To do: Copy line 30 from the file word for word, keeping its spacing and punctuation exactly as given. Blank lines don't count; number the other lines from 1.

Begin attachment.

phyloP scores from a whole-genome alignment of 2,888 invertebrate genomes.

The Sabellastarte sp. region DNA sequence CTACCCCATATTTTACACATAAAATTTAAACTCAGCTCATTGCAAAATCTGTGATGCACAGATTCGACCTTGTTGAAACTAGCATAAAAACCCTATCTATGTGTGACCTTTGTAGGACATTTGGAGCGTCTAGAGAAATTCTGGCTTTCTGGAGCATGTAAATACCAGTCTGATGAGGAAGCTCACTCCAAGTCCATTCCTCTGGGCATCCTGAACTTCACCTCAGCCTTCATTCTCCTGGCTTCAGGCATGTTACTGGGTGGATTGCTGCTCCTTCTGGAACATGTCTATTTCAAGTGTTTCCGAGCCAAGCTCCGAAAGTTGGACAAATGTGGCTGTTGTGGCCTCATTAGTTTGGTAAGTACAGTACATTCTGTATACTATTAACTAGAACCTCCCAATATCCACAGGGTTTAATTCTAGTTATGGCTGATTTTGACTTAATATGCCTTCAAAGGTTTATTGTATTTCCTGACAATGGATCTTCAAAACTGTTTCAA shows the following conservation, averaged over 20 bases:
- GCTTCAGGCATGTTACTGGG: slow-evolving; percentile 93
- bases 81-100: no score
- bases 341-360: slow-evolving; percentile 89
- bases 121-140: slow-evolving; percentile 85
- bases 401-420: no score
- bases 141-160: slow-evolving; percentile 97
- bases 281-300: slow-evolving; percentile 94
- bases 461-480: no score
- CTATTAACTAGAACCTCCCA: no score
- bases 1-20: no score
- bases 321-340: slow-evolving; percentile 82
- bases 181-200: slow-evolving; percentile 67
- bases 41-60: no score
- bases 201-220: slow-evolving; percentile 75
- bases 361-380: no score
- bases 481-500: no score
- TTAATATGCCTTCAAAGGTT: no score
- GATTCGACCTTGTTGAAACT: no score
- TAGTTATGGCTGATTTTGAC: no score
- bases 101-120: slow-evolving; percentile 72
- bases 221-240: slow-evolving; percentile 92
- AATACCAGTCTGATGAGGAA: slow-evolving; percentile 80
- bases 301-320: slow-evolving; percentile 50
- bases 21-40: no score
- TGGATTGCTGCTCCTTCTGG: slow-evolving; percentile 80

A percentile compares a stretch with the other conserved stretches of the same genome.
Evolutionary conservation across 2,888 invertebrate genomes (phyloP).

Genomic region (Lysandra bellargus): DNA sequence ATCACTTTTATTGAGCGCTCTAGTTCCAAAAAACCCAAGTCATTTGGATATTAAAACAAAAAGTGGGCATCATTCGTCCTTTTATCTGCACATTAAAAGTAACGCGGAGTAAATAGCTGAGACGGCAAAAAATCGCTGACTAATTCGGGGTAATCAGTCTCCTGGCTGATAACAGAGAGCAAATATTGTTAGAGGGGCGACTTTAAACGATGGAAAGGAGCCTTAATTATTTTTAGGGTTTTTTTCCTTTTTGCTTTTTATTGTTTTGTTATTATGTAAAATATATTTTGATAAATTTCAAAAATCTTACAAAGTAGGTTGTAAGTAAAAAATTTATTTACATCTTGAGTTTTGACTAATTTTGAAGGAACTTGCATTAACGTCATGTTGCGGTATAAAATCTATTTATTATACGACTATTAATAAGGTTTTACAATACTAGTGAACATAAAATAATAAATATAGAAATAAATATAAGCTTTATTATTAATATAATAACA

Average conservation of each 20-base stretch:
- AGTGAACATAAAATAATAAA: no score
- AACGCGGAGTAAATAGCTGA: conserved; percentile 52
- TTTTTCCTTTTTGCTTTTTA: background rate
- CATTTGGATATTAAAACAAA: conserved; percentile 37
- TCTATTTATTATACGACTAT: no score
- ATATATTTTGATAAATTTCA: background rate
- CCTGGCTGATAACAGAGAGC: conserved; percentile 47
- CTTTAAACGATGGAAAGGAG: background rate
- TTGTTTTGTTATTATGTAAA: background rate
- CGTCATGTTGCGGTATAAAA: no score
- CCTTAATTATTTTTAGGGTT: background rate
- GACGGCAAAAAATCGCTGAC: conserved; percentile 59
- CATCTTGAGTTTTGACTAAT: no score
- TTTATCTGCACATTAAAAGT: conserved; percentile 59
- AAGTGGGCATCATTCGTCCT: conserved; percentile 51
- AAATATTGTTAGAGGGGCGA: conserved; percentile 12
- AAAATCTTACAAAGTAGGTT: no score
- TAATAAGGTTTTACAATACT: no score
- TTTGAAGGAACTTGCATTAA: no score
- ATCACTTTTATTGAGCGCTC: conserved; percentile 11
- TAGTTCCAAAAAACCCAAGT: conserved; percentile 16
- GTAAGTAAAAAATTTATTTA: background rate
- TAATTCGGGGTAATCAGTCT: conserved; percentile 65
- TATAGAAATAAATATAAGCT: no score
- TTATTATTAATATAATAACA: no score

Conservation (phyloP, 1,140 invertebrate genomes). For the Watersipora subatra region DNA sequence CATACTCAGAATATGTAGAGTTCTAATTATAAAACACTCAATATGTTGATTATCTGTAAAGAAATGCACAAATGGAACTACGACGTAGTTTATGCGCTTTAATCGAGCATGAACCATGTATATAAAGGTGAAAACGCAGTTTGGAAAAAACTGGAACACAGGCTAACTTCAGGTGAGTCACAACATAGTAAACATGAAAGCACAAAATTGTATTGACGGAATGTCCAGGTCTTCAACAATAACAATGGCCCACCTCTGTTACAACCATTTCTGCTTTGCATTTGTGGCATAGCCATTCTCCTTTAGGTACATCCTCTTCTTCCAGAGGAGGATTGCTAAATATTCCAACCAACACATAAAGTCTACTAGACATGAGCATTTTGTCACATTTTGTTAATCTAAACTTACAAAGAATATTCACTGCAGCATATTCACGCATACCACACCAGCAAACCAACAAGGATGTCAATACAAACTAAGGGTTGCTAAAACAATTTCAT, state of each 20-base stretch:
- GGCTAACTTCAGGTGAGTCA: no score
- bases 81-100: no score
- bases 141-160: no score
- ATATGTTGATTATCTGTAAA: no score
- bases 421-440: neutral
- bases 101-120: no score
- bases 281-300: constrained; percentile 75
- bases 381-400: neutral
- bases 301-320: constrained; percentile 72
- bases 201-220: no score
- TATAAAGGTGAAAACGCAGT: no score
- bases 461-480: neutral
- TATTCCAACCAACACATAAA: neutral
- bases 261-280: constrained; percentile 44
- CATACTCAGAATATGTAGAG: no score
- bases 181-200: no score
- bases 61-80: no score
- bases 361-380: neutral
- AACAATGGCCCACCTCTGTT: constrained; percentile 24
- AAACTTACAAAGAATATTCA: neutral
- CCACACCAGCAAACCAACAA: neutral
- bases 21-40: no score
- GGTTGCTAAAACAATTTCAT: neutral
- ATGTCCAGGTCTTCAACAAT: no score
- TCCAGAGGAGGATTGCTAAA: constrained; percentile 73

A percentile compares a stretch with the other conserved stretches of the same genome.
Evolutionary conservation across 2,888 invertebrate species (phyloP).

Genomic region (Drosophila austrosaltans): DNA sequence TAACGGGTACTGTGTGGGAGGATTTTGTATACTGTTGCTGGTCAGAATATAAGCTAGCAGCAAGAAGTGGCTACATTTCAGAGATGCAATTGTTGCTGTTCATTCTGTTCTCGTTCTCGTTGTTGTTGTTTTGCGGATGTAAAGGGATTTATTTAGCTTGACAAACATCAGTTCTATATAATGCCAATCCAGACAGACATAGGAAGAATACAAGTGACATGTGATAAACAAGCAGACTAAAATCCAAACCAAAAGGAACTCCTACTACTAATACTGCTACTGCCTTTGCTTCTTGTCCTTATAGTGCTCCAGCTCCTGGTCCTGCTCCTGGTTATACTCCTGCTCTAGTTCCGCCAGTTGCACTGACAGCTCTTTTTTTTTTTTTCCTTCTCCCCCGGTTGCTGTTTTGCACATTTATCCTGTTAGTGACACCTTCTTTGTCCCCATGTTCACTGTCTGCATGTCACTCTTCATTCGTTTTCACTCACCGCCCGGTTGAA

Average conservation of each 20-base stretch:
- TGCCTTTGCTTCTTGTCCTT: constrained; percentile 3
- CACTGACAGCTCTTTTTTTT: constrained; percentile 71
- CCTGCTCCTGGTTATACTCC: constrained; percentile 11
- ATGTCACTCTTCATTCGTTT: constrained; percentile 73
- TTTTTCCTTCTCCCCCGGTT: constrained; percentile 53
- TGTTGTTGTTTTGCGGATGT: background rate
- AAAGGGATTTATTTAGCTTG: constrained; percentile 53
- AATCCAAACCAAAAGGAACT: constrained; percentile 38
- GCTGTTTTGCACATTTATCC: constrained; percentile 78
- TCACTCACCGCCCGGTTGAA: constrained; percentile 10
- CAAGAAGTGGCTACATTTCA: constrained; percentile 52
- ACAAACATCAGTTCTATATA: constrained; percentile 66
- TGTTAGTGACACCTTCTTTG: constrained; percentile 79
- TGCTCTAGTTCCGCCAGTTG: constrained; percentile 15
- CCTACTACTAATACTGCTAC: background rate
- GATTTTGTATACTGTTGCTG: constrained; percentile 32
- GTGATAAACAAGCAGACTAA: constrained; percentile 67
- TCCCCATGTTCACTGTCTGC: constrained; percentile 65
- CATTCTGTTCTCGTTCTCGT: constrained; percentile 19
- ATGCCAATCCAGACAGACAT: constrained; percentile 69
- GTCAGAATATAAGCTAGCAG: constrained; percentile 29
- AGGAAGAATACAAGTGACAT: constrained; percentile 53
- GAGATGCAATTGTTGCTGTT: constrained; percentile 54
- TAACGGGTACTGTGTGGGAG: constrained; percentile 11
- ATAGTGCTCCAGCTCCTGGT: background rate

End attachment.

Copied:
Genomic region (Lysandra bellargus): DNA sequence ATCACTTTTATTGAGCGCTCTAGTTCCAAAAAACCCAAGTCATTTGGATATTAAAACAAAAAGTGGGCATCATTCGTCCTTTTATCTGCACATTAAAAGTAACGCGGAGTAAATAGCTGAGACGGCAAAAAATCGCTGACTAATTCGGGGTAATCAGTCTCCTGGCTGATAACAGAGAGCAAATATTGTTAGAGGGGCGACTTTAAACGATGGAAAGGAGCCTTAATTATTTTTAGGGTTTTTTTCCTTTTTGCTTTTTATTGTTTTGTTATTATGTAAAATATATTTTGATAAATTTCAAAAATCTTACAAAGTAGGTTGTAAGTAAAAAATTTATTTACATCTTGAGTTTTGACTAATTTTGAAGGAACTTGCATTAACGTCATGTTGCGGTATAAAATCTATTTATTATACGACTATTAATAAGGTTTTACAATACTAGTGAACATAAAATAATAAATATAGAAATAAATATAAGCTTTATTATTAATATAATAACA